"How did he look?" Thompson asked, needing to slow the moment for effect.
"He looked at me," said Harrison, "and he was scared . . . crying, sweating."
Harrison kept shooting.
Simpkins got up, staggered a couple of steps, and fell. He lay on his back in the street, his chest pooling with blood.
Harrison looked out at the class, all eyes on him, and explained: "That was my state of mind, and the way I lived my life. It didn't matter. He tried to take something from me."
After the shooting, with Simpkins' blood staining his white sweat suit, Harrison bragged to his friends, he said. He remembers how "they laughed, they cheered."
Thompson asked Harrison repeatedly about regret, hoping he could summon enough emotion and remorse to break through to his young audience.
"I think about it every day," Harrison said gently. "I see his face. . . . If I had to do it all over again, I'd do it differently."
Six weeks after the shooting, Harrison was arrested and charged with third-degree murder, fingered by a witness. Harrison, then 17, was sentenced to six to 12 years in Graterford Prison and served the maximum, subject to a daily diet of fights and fear.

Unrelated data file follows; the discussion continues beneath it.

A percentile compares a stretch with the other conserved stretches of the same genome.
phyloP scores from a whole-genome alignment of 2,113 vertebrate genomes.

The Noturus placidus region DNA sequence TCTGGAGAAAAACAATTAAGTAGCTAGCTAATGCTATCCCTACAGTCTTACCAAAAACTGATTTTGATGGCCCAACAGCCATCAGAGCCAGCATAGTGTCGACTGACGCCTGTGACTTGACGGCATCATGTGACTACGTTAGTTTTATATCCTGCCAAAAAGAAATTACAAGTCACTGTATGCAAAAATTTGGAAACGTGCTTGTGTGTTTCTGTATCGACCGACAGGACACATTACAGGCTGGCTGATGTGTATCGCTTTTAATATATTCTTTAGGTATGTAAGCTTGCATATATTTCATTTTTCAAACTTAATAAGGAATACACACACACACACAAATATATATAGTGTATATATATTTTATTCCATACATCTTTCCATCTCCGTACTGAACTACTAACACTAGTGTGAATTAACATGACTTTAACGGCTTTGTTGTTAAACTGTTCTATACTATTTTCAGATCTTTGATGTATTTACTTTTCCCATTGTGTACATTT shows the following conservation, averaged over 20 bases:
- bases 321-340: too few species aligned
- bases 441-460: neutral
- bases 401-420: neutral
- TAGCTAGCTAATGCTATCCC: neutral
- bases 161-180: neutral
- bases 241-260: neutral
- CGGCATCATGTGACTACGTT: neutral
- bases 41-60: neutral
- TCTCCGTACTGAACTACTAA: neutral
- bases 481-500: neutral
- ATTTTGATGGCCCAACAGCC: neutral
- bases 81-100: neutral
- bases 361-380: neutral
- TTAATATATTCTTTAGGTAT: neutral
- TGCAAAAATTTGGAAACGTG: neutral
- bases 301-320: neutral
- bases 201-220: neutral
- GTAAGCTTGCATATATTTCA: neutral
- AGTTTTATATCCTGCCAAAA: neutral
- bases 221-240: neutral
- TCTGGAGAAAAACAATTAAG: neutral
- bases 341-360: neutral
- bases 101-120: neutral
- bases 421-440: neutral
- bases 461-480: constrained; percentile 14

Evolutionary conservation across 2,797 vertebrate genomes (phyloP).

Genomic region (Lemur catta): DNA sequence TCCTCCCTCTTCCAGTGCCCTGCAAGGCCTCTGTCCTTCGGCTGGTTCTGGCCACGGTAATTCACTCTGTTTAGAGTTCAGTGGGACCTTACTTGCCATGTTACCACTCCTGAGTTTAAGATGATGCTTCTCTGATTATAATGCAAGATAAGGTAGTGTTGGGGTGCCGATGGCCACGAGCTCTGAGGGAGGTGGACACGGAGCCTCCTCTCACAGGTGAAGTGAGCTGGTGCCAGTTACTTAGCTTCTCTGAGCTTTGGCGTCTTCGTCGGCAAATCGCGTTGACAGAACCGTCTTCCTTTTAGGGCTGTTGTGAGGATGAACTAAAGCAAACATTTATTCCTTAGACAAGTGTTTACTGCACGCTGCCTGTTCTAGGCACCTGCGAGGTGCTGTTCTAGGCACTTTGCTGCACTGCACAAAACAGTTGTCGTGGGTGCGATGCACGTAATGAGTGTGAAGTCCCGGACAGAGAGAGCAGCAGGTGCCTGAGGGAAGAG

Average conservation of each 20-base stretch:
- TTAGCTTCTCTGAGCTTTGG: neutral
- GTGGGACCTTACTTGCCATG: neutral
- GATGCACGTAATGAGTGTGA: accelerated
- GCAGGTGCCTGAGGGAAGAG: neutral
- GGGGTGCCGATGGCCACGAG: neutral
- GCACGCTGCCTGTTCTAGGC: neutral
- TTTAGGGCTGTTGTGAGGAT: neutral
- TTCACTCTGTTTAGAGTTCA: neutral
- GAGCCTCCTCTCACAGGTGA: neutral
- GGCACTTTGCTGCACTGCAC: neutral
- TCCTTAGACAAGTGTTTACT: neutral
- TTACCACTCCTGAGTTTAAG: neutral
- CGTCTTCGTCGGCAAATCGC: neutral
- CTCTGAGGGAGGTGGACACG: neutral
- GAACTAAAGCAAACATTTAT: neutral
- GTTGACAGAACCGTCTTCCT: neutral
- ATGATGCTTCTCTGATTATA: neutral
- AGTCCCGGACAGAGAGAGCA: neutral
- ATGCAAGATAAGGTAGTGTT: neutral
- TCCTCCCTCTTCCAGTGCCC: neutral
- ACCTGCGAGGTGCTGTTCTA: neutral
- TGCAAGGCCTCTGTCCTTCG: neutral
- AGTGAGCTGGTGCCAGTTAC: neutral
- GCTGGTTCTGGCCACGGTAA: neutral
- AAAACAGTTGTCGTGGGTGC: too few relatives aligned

One polite-looking 15-year-old, with a GPS monitor atop his fresh white sneaker, asked what Harrison had thought about during that time.
"I wasn't done yet," he said. "I was hardheaded. I thought, 'Soon as I get out, I'm going to be right back at it.' "
Sure enough, after his release he was arrested seven more times in a succession of drug and gun charges.
But this time, Harrison said, his hands clasped on the table, "I'm trying hard not to make the same mistakes."
For the last three months, Harrison, a father of four, with an 11th-grade education, has been living in a halfway house. With Thompson, who works at the South Philadelphia-based Kingdom Care Reentry Network, he has developed a plan that includes attending parenting classes (his oldest child is 5), finding a certification program in carpentry or plumbing, landing some type of job, and helping to mentor young offenders.
There were more thoughtful questions, the last from a lanky 19-year-old: "You ever think how his family felt after you killed him?"
Harrison struggled with his answer. But then, with time almost up, he found the words to explain why he was there.
"When I look at y'all, I see me," he said, pausing to scan the boys' faces. "I was in a situation just like y'all are in now. Now I wish I would have stayed the course, but I just didn't listen. Try to see that you have an opportunity to change your life, even though you've been to court. I don't want y'all to go through the same things I went through."
As the boys filed out, one by one, they shook Harrison's hand.
Before Thompson dropped Harrison off for his curfew at the halfway house, the counselor and the ex-con lingered to discuss how things had gone.
In his mind, Thompson was somewhat disappointed. He wondered if his messenger had been powerful enough, and if anything of value had gotten through.
Harrison, having put his life on display, offered a dose of realism. "When I was their age, I heard the same speech," he said. "It's going to take more."